Stephen Gandel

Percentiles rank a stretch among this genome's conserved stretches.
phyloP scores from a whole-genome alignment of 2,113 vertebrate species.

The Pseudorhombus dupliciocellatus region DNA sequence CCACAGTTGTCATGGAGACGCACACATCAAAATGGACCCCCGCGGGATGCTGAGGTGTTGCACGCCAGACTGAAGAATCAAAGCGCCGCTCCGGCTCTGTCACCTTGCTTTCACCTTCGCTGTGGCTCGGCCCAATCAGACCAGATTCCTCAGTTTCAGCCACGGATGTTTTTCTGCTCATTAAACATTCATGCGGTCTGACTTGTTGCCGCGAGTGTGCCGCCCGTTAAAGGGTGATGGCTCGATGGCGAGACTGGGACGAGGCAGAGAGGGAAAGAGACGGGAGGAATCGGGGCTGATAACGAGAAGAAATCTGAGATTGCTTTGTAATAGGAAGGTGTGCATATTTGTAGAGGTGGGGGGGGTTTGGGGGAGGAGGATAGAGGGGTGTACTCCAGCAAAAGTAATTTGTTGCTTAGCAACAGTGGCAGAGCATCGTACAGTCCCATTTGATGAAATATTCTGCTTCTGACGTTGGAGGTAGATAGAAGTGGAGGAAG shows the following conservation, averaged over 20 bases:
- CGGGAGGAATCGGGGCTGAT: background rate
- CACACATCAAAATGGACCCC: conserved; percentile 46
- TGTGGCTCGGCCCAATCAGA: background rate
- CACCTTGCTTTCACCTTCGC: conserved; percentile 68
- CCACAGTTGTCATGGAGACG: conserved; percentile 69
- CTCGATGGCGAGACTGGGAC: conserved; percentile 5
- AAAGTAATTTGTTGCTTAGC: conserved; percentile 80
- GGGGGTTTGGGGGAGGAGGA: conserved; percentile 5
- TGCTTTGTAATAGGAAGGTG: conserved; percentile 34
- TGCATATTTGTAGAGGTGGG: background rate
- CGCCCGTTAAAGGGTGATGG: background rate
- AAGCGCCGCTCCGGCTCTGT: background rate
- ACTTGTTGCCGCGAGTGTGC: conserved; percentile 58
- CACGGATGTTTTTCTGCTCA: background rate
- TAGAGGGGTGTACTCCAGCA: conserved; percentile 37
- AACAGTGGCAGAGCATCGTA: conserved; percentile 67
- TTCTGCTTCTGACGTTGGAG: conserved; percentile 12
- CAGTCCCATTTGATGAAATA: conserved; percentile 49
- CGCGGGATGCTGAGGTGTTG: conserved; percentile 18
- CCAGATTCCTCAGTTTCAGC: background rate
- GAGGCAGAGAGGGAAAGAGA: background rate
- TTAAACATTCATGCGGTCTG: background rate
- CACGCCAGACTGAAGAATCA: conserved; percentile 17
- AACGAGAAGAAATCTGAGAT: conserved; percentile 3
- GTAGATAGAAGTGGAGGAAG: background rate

Overregulation has been a persistent economic bogeyman. Presidential candidate and Texas Governor Rick Perry says government regulations are “strangling the American entrepreneurship out there.” House Speaker John Boehner says cutting regulation is the best way to boost jobs. Even President Barack Obama has talked about eliminating some government rules. In mid-October the World Bank released its annual ranking of countries on the basis of ease of doing business; it took into account the number of regulations, tax rates, the time it takes to start a business and other factors. Out of 183 countries, the U.S. was deemed the fourth easiest place in the world to do business, unchanged from the year before. What’s more, a number of lower-ranked nations–including South Africa, China and Brazil–have had much faster-growing economies than the U.S. in the past five years. Neil Gregory, a deputy director for indicators at the World Bank, says regulations kill some jobs but create others. He says rules that promote small-business lending are essential. The search for the true job killer continues.

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